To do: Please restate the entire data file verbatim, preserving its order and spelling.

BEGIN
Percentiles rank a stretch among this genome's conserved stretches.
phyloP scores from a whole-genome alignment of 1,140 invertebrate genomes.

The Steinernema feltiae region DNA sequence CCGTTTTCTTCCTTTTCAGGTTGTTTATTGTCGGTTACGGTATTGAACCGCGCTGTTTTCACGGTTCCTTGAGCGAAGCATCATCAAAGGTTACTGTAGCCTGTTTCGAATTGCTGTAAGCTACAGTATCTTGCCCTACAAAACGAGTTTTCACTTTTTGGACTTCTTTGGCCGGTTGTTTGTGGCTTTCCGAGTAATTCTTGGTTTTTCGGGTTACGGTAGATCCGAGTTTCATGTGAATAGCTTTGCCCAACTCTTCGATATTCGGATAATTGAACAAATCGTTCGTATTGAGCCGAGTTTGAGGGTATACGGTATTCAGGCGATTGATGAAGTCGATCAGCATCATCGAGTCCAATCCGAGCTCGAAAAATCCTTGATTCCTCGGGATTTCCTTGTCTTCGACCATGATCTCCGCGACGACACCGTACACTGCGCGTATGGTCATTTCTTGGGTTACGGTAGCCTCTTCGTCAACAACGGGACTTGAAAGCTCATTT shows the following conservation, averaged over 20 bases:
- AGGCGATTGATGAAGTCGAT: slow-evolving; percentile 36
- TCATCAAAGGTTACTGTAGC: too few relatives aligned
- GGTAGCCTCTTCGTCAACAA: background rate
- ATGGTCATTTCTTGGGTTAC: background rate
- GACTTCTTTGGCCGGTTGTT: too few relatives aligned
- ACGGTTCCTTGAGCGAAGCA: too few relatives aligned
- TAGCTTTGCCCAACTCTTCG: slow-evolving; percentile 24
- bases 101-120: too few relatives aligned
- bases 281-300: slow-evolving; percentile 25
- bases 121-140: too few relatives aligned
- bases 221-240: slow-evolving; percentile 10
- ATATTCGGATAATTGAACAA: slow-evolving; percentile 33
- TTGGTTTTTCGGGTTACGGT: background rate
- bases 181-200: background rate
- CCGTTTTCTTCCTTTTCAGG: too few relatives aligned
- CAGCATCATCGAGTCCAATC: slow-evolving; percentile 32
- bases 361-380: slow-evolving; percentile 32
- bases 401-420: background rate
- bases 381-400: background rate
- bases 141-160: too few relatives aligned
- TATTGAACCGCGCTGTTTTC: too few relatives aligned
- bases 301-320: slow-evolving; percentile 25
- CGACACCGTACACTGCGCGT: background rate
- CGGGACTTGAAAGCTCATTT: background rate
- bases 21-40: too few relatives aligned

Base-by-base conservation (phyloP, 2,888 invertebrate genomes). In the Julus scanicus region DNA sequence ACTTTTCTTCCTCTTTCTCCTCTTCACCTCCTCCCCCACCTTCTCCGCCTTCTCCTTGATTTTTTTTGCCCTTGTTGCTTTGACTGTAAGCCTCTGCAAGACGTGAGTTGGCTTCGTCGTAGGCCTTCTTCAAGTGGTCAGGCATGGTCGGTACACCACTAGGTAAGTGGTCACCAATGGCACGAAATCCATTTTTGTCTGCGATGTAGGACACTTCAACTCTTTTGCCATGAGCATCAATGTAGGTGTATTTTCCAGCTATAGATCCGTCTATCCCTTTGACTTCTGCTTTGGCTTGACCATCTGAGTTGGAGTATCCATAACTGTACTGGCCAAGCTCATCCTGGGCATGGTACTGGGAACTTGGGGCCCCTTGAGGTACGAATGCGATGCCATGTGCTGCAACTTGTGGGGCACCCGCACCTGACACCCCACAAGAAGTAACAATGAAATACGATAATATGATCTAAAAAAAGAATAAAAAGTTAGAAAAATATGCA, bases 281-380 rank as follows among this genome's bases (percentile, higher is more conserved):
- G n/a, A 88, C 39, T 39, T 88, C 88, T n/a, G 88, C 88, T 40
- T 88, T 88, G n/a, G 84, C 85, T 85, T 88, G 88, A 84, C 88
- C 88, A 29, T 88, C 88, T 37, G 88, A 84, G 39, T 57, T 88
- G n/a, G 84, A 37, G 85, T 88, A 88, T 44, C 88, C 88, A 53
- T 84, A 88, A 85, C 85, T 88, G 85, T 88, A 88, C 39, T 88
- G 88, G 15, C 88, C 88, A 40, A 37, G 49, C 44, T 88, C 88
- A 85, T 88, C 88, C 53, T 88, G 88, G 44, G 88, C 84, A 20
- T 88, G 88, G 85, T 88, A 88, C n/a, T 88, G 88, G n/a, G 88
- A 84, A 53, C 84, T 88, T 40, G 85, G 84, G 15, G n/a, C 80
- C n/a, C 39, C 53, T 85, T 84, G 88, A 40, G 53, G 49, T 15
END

Percentiles rank a stretch among this genome's conserved stretches.
phyloP scores from a whole-genome alignment of 1,140 invertebrate genomes.

The Steinernema feltiae region DNA sequence CCGTTTTCTTCCTTTTCAGGTTGTTTATTGTCGGTTACGGTATTGAACCGCGCTGTTTTCACGGTTCCTTGAGCGAAGCATCATCAAAGGTTACTGTAGCCTGTTTCGAATTGCTGTAAGCTACAGTATCTTGCCCTACAAAACGAGTTTTCACTTTTTGGACTTCTTTGGCCGGTTGTTTGTGGCTTTCCGAGTAATTCTTGGTTTTTCGGGTTACGGTAGATCCGAGTTTCATGTGAATAGCTTTGCCCAACTCTTCGATATTCGGATAATTGAACAAATCGTTCGTATTGAGCCGAGTTTGAGGGTATACGGTATTCAGGCGATTGATGAAGTCGATCAGCATCATCGAGTCCAATCCGAGCTCGAAAAATCCTTGATTCCTCGGGATTTCCTTGTCTTCGACCATGATCTCCGCGACGACACCGTACACTGCGCGTATGGTCATTTCTTGGGTTACGGTAGCCTCTTCGTCAACAACGGGACTTGAAAGCTCATTT shows the following conservation, averaged over 20 bases:
- AGGCGATTGATGAAGTCGAT: slow-evolving; percentile 36
- TCATCAAAGGTTACTGTAGC: too few relatives aligned
- GGTAGCCTCTTCGTCAACAA: background rate
- ATGGTCATTTCTTGGGTTAC: background rate
- GACTTCTTTGGCCGGTTGTT: too few relatives aligned
- ACGGTTCCTTGAGCGAAGCA: too few relatives aligned
- TAGCTTTGCCCAACTCTTCG: slow-evolving; percentile 24
- bases 101-120: too few relatives aligned
- bases 281-300: slow-evolving; percentile 25
- bases 121-140: too few relatives aligned
- bases 221-240: slow-evolving; percentile 10
- ATATTCGGATAATTGAACAA: slow-evolving; percentile 33
- TTGGTTTTTCGGGTTACGGT: background rate
- bases 181-200: background rate
- CCGTTTTCTTCCTTTTCAGG: too few relatives aligned
- CAGCATCATCGAGTCCAATC: slow-evolving; percentile 32
- bases 361-380: slow-evolving; percentile 32
- bases 401-420: background rate
- bases 381-400: background rate
- bases 141-160: too few relatives aligned
- TATTGAACCGCGCTGTTTTC: too few relatives aligned
- bases 301-320: slow-evolving; percentile 25
- CGACACCGTACACTGCGCGT: background rate
- CGGGACTTGAAAGCTCATTT: background rate
- bases 21-40: too few relatives aligned

Base-by-base conservation (phyloP, 2,888 invertebrate genomes). In the Julus scanicus region DNA sequence ACTTTTCTTCCTCTTTCTCCTCTTCACCTCCTCCCCCACCTTCTCCGCCTTCTCCTTGATTTTTTTTGCCCTTGTTGCTTTGACTGTAAGCCTCTGCAAGACGTGAGTTGGCTTCGTCGTAGGCCTTCTTCAAGTGGTCAGGCATGGTCGGTACACCACTAGGTAAGTGGTCACCAATGGCACGAAATCCATTTTTGTCTGCGATGTAGGACACTTCAACTCTTTTGCCATGAGCATCAATGTAGGTGTATTTTCCAGCTATAGATCCGTCTATCCCTTTGACTTCTGCTTTGGCTTGACCATCTGAGTTGGAGTATCCATAACTGTACTGGCCAAGCTCATCCTGGGCATGGTACTGGGAACTTGGGGCCCCTTGAGGTACGAATGCGATGCCATGTGCTGCAACTTGTGGGGCACCCGCACCTGACACCCCACAAGAAGTAACAATGAAATACGATAATATGATCTAAAAAAAGAATAAAAAGTTAGAAAAATATGCA, bases 281-380 rank as follows among this genome's bases (percentile, higher is more conserved):
- G n/a, A 88, C 39, T 39, T 88, C 88, T n/a, G 88, C 88, T 40
- T 88, T 88, G n/a, G 84, C 85, T 85, T 88, G 88, A 84, C 88
- C 88, A 29, T 88, C 88, T 37, G 88, A 84, G 39, T 57, T 88
- G n/a, G 84, A 37, G 85, T 88, A 88, T 44, C 88, C 88, A 53
- T 84, A 88, A 85, C 85, T 88, G 85, T 88, A 88, C 39, T 88
- G 88, G 15, C 88, C 88, A 40, A 37, G 49, C 44, T 88, C 88
- A 85, T 88, C 88, C 53, T 88, G 88, G 44, G 88, C 84, A 20
- T 88, G 88, G 85, T 88, A 88, C n/a, T 88, G 88, G n/a, G 88
- A 84, A 53, C 84, T 88, T 40, G 85, G 84, G 15, G n/a, C 80
- C n/a, C 39, C 53, T 85, T 84, G 88, A 40, G 53, G 49, T 15